This study evaluated the efficacy of a novel psychosocial intervention (Collaborative Life Skills [CLS]) for primary-school students with attention-deficit/hyperactivity disorder (ADHD) symptoms. CLS is a 12-week program consisting of integrated school, parent, and student treatments delivered by school-based mental health providers. Using a cluster randomized design, CLS was compared with usual school/community services on psychopathology and functional outcomes.Schools within a large urban public school district were randomly assigned to CLS (12 schools) or usual services (11 schools). Approximately 6 students participated at each school (N = 135, mean age 8.4 years, grade range 2-5, 71% boys). Using PROC GENMOD (SAS 9.4), the difference between the means of CLS and usual services for each outcome at posttreatment was tested. To account for clustering effects by school, the generalized estimating equation method was used.Students from schools assigned to CLS compared with those assigned to usual services had significantly greater improvement on parent and teacher ratings of ADHD symptom severity and organizational functioning, teacher-rated academic performance, and parent ratings of oppositional defiant disorder symptoms and social/interpersonal skills.These results support the efficacy of CLS compared with typical school and community practices for decreasing ADHD and oppositional defiant disorder symptoms and improving key areas of functional impairment. They further suggest that existing school-based mental health resources can be redeployed from non-empirically supported practices to those with documented efficacy. This model holds promise for improving access to efficient evidence-based treatment for inattentive and disruptive behavior beyond the clinic setting. Clinical Trial Registration Information-Study of the Collaborative Life Skills Program; http://clinicaltrials.gov/; NCT01686724.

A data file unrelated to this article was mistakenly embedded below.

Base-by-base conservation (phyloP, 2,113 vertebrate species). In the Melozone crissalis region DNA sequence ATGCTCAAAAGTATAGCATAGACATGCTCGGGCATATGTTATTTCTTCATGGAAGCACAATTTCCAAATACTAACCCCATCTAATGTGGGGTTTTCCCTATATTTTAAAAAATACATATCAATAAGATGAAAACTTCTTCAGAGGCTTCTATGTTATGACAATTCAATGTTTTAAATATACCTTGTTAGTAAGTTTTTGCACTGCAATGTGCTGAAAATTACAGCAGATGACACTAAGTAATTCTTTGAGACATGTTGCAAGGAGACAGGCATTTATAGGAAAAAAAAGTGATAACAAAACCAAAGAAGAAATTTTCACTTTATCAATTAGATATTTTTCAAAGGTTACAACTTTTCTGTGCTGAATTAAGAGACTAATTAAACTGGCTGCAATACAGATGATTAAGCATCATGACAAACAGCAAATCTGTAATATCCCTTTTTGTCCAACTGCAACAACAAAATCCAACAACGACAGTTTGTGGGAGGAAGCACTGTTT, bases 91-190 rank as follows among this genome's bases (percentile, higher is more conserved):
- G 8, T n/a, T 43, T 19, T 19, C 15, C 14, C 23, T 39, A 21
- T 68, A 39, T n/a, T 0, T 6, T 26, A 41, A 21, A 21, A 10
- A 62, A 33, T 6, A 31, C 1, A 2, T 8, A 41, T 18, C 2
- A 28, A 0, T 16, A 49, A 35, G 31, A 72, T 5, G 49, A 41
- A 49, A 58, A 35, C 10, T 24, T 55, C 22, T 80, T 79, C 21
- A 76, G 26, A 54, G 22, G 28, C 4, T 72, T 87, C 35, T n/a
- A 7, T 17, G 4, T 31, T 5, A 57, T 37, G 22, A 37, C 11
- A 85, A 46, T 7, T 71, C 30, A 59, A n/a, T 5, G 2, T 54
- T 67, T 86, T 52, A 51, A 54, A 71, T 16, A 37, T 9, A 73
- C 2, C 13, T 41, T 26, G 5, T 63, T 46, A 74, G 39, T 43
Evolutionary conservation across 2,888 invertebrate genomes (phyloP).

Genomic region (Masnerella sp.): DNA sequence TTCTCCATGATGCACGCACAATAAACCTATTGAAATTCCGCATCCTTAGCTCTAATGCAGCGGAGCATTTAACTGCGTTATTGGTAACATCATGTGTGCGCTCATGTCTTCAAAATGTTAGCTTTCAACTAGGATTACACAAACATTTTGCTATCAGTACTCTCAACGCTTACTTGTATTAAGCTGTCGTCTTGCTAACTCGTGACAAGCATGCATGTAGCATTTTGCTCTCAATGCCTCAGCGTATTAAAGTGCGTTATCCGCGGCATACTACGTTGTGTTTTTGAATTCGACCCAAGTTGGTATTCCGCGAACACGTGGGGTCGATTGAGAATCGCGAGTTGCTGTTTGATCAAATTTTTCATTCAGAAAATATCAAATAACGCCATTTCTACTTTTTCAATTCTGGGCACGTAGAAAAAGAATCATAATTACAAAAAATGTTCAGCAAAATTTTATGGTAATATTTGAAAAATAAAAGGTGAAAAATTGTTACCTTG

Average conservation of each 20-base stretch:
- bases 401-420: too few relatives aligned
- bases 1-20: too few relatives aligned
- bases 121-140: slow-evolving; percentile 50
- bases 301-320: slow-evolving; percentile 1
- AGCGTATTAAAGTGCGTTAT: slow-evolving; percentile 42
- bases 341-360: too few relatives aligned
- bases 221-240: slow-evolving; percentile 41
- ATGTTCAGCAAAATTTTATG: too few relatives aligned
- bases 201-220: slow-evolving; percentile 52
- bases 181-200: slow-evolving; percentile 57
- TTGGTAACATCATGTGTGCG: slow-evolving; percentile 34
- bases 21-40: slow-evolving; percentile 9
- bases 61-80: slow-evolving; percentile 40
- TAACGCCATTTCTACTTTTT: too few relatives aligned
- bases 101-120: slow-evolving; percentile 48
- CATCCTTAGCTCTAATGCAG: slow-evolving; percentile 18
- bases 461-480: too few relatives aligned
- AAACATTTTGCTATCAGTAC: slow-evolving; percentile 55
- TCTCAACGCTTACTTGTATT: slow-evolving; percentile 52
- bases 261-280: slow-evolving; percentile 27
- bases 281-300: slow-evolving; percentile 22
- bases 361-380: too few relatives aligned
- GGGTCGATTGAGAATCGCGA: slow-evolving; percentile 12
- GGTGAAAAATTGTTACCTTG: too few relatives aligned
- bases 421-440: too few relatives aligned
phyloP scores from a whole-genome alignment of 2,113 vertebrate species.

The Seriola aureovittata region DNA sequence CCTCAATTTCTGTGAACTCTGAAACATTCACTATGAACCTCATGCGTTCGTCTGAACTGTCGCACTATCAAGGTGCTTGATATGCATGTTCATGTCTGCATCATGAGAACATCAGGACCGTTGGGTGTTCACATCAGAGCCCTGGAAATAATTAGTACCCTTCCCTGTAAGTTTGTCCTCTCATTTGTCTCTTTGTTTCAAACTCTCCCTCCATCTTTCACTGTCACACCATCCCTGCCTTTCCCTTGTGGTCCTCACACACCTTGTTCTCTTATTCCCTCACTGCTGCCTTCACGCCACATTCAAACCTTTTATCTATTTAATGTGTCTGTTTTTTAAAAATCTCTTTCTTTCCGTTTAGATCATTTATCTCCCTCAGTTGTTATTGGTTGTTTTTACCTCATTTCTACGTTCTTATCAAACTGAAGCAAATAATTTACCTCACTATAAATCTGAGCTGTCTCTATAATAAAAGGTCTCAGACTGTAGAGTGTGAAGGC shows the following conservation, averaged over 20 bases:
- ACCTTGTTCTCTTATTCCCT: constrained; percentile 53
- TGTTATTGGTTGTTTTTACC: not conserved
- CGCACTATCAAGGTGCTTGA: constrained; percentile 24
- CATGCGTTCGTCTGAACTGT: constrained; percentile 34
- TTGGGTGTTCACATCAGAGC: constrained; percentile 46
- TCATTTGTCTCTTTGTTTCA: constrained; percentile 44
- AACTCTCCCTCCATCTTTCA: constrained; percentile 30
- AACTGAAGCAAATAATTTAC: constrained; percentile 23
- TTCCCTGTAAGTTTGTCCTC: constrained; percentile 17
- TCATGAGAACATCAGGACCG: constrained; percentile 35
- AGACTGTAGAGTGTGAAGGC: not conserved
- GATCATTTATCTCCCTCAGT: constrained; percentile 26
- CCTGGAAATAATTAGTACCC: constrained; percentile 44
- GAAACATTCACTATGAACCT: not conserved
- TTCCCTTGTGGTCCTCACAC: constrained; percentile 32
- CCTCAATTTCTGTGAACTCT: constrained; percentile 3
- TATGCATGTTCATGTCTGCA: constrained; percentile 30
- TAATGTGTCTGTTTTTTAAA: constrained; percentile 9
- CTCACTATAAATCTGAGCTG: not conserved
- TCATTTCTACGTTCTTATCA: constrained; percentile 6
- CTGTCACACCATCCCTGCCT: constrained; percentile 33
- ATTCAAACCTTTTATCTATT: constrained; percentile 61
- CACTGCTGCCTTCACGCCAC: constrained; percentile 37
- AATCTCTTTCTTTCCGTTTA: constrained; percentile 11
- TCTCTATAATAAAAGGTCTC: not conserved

- Early Childhood Mental Health Consultation: Results of a Statewide Random-Controlled Evaluation. [Journal Article]
- J Am Acad Child Adolesc Psychiatry 2016 Sep; 55(9):754-61.